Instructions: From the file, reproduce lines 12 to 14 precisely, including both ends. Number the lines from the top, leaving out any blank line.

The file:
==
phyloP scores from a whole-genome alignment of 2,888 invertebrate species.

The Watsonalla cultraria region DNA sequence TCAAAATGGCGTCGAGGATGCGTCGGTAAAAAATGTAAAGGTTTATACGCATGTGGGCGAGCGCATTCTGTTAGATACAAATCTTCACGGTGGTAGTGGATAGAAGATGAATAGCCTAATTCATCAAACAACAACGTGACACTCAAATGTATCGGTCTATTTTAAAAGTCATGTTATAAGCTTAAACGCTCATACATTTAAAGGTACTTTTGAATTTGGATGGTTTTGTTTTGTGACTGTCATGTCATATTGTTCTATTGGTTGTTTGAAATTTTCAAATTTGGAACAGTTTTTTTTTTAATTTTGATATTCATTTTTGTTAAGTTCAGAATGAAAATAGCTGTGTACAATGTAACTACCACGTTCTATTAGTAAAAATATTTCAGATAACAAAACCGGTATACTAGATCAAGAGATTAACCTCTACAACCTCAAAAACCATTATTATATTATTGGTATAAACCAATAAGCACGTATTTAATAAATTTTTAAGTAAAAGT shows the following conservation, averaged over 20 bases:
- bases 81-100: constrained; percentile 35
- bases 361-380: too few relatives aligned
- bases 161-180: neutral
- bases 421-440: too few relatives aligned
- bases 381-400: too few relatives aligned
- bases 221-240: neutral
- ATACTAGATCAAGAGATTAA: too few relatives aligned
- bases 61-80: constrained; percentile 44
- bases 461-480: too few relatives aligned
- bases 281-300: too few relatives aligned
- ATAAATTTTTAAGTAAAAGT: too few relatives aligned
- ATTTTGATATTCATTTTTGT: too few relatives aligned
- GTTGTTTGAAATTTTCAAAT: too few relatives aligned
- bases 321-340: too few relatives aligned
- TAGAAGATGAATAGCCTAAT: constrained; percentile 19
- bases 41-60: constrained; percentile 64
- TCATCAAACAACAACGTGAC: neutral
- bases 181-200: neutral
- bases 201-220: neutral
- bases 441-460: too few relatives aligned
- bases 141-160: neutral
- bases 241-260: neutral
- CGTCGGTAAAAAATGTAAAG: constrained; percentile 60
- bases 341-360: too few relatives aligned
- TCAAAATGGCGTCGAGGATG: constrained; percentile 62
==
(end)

- bases 281-300: too few relatives aligned
- ATAAATTTTTAAGTAAAAGT: too few relatives aligned
- ATTTTGATATTCATTTTTGT: too few relatives aligned